The perceptive equestrian will be very aware of how their reins feel in their hands.  Some riders like a thinner, softer rein for a connection to their horse’s mouth, and some riders like the feel of a heftier rein if they are riding cross country or riding a strong horse.

Traditionally, hunters wear a laced leather rein which gives some grip and security. The standard width is 5/8” but ½” and ¾” are available. Event and jumper riders often prefer a rubber rein or a web rein that has rubberized threads woven into it. A word of caution; the rubber can be sensitive to certain fly sprays and grooming products and can deteriorate and become very sticky. Dressage riders prefer either a leather or web rein with hand stops. Or riders using a Pelham bit or Weymouth bridle with double reins, it can be helpful to have the top rein or snaffle rein slightly wider than the curb rein. A 5/8” top rein and a ½” curb rein are a good combination to make it easy to distinguish between the reins.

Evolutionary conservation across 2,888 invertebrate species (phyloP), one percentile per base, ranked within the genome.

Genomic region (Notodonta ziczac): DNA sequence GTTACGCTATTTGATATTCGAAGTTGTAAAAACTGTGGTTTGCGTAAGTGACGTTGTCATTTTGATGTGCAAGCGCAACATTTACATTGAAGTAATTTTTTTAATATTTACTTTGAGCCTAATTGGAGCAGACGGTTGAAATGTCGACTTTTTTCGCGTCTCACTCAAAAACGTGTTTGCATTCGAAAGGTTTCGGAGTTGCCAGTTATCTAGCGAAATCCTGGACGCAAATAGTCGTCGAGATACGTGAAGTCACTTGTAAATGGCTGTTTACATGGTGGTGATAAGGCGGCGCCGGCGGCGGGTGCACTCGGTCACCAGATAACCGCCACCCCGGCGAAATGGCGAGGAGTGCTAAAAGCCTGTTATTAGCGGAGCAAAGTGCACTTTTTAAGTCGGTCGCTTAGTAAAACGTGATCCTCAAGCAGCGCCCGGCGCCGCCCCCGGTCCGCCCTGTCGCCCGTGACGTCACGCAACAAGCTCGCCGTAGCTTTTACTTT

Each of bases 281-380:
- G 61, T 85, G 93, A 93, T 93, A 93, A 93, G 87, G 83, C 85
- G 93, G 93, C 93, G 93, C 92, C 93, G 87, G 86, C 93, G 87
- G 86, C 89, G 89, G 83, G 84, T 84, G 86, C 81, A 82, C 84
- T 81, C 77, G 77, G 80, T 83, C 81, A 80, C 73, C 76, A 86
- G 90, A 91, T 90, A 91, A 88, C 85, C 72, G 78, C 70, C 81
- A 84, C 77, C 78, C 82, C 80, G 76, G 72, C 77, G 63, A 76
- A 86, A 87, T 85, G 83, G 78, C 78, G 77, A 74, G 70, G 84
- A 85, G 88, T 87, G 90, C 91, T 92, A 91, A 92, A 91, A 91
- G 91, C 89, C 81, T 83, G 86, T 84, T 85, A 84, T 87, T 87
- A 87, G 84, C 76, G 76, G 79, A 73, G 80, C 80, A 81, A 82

Whatever your choice, please inspect your reins often for signs of wear. Remember to dismantle your bridle and remove the bit for cleaning. Look closely at the buckles or hook studs. These areas are subject to damage from saliva, and abrasion from the bit, as well as the occasional horse who can get the ends of the reins into his mouth and chew on them. A broken rein can cause a disastrous accident, so repair or replace them when you see any sign of damage.